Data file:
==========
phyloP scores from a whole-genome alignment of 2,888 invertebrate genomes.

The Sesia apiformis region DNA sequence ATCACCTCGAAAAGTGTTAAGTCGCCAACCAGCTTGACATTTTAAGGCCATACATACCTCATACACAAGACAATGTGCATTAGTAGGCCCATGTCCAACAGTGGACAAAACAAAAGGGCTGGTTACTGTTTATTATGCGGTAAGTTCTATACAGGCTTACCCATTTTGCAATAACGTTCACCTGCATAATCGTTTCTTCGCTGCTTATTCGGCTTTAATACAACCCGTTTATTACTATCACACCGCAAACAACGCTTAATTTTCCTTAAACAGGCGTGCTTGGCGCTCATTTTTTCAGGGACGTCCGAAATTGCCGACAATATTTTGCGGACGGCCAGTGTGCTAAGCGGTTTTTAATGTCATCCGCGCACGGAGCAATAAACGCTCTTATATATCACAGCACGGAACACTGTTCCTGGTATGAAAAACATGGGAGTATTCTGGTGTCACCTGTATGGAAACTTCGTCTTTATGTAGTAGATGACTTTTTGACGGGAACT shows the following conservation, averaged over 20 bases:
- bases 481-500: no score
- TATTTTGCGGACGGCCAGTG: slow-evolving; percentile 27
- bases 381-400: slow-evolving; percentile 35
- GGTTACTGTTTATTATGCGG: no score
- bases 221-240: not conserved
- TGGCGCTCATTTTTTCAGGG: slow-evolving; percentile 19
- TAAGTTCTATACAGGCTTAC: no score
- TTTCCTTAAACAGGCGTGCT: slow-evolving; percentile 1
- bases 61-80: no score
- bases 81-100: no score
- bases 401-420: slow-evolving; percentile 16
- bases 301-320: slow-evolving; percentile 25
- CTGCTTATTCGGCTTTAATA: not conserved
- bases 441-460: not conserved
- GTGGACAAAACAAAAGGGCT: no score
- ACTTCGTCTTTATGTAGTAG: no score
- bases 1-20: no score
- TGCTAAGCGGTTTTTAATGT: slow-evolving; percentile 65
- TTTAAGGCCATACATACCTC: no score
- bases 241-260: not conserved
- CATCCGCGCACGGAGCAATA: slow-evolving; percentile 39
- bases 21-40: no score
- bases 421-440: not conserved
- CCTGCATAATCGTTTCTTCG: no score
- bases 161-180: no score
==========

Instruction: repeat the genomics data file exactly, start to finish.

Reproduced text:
phyloP scores from a whole-genome alignment of 2,888 invertebrate genomes.

The Sesia apiformis region DNA sequence ATCACCTCGAAAAGTGTTAAGTCGCCAACCAGCTTGACATTTTAAGGCCATACATACCTCATACACAAGACAATGTGCATTAGTAGGCCCATGTCCAACAGTGGACAAAACAAAAGGGCTGGTTACTGTTTATTATGCGGTAAGTTCTATACAGGCTTACCCATTTTGCAATAACGTTCACCTGCATAATCGTTTCTTCGCTGCTTATTCGGCTTTAATACAACCCGTTTATTACTATCACACCGCAAACAACGCTTAATTTTCCTTAAACAGGCGTGCTTGGCGCTCATTTTTTCAGGGACGTCCGAAATTGCCGACAATATTTTGCGGACGGCCAGTGTGCTAAGCGGTTTTTAATGTCATCCGCGCACGGAGCAATAAACGCTCTTATATATCACAGCACGGAACACTGTTCCTGGTATGAAAAACATGGGAGTATTCTGGTGTCACCTGTATGGAAACTTCGTCTTTATGTAGTAGATGACTTTTTGACGGGAACT shows the following conservation, averaged over 20 bases:
- bases 481-500: no score
- TATTTTGCGGACGGCCAGTG: slow-evolving; percentile 27
- bases 381-400: slow-evolving; percentile 35
- GGTTACTGTTTATTATGCGG: no score
- bases 221-240: not conserved
- TGGCGCTCATTTTTTCAGGG: slow-evolving; percentile 19
- TAAGTTCTATACAGGCTTAC: no score
- TTTCCTTAAACAGGCGTGCT: slow-evolving; percentile 1
- bases 61-80: no score
- bases 81-100: no score
- bases 401-420: slow-evolving; percentile 16
- bases 301-320: slow-evolving; percentile 25
- CTGCTTATTCGGCTTTAATA: not conserved
- bases 441-460: not conserved
- GTGGACAAAACAAAAGGGCT: no score
- ACTTCGTCTTTATGTAGTAG: no score
- bases 1-20: no score
- TGCTAAGCGGTTTTTAATGT: slow-evolving; percentile 65
- TTTAAGGCCATACATACCTC: no score
- bases 241-260: not conserved
- CATCCGCGCACGGAGCAATA: slow-evolving; percentile 39
- bases 21-40: no score
- bases 421-440: not conserved
- CCTGCATAATCGTTTCTTCG: no score
- bases 161-180: no score